Tips to move from comfort zone to the growth zone
If you are nervous — start small and take risks that feel manageable
By taking small risks that are likely to pay off, you are more likely to consolidate positive experiences with risk taking and therefore take more in the future. This is also a great way to build your confidence, one of the most important predictors of how likely we are to take risks. Perfectionism, procrastination, and overthinking all stand in the way of us moving outside of our comfort zones and taking any risks. Starting small helps to counter those three habits by being able to move quickly outside of our comfort zones.
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Risk taking can take time
Risk taking doesn’t have to be sudden and spontaneous, particularly if you want to move industries, ask for promotions, or move countries. Take time to consider all information you can about the risk you want to take — talk to people in your social networks (both personal networks and also your online network like LinkedIn). Spend time having coffees with people and asking them about their own experiences and how you can learn from them. If you want to move to a new industry, role, or country — ask your connections to introduce you to others to connect and engage with. Join member networks or social networks that might help you meet a mix of people both taking on the risk at your own level and also those who are more experienced — the mix of both is important as you want to share your experience with peers and know you are not alone improving your expertise but it also helps to hear from those who are experts sharing how they started out and grew their confidence and skills. For tips on how to grow your network and confidence when moving overseas see my earlier article.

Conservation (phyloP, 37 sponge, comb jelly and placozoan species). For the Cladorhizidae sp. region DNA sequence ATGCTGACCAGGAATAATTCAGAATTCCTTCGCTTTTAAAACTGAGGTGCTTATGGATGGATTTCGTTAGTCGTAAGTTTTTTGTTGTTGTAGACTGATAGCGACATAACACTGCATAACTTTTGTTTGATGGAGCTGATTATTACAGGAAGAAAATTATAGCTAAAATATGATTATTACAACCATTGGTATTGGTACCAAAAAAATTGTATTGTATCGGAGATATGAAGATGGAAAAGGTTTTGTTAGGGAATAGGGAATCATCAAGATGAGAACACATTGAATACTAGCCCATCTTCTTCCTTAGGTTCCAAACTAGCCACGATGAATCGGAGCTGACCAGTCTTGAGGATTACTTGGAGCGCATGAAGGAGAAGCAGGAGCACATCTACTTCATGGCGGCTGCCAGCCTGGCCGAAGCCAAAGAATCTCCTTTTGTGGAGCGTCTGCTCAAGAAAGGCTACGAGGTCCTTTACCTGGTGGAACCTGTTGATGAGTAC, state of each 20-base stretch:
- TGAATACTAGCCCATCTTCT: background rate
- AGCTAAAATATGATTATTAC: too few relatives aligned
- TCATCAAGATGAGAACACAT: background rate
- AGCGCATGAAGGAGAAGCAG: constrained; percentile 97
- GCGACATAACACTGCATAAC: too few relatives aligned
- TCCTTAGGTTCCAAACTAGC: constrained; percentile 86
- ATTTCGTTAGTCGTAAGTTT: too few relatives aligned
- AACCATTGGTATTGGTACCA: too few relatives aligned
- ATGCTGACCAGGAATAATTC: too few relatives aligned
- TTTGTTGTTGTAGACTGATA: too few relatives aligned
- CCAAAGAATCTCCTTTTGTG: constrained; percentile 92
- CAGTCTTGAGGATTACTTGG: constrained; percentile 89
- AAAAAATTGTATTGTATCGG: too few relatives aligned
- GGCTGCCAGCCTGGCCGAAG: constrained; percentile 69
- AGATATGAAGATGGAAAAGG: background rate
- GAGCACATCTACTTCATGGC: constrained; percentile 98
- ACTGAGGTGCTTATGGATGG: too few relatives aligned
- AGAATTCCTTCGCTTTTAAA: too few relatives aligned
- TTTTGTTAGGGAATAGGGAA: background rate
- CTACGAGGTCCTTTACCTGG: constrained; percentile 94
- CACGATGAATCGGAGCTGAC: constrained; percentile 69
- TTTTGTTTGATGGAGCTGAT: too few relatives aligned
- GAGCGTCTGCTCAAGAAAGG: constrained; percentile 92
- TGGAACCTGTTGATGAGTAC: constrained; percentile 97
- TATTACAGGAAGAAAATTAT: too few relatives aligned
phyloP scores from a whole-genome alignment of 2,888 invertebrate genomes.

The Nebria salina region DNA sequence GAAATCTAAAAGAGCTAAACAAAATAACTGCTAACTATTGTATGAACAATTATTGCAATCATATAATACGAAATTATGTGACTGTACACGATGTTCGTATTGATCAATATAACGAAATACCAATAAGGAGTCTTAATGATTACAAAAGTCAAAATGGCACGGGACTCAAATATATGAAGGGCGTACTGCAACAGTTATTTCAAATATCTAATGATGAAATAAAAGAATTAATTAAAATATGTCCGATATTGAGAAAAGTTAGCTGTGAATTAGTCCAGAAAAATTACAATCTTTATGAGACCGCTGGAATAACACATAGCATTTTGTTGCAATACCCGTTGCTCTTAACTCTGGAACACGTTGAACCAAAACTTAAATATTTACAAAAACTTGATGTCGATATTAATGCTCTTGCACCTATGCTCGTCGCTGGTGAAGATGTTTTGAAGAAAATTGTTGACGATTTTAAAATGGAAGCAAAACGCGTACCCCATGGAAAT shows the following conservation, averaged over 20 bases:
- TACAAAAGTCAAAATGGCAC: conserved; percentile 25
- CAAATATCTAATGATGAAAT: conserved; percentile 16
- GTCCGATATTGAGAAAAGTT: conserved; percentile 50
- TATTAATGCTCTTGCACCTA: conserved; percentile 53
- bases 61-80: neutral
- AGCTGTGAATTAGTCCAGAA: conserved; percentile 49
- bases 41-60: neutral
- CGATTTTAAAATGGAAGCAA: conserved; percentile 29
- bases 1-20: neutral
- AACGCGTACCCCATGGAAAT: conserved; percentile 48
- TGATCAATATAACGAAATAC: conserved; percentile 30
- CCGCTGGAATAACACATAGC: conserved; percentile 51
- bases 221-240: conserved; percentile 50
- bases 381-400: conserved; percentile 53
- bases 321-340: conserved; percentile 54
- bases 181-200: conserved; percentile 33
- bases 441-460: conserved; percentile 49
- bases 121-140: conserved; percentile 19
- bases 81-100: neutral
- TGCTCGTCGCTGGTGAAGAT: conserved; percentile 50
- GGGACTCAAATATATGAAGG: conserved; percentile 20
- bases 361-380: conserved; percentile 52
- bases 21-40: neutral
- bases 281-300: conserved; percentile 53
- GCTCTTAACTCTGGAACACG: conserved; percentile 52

For many, if they take on a new challenge or role that doesn’t quite work out, they see it as a failure and are less likely to want to try again. Try reframing it by identifying how you benefitted and grew from the experience (this can be learning new skills that can help you later, making new connections, having fun, or experiencing a positive culture).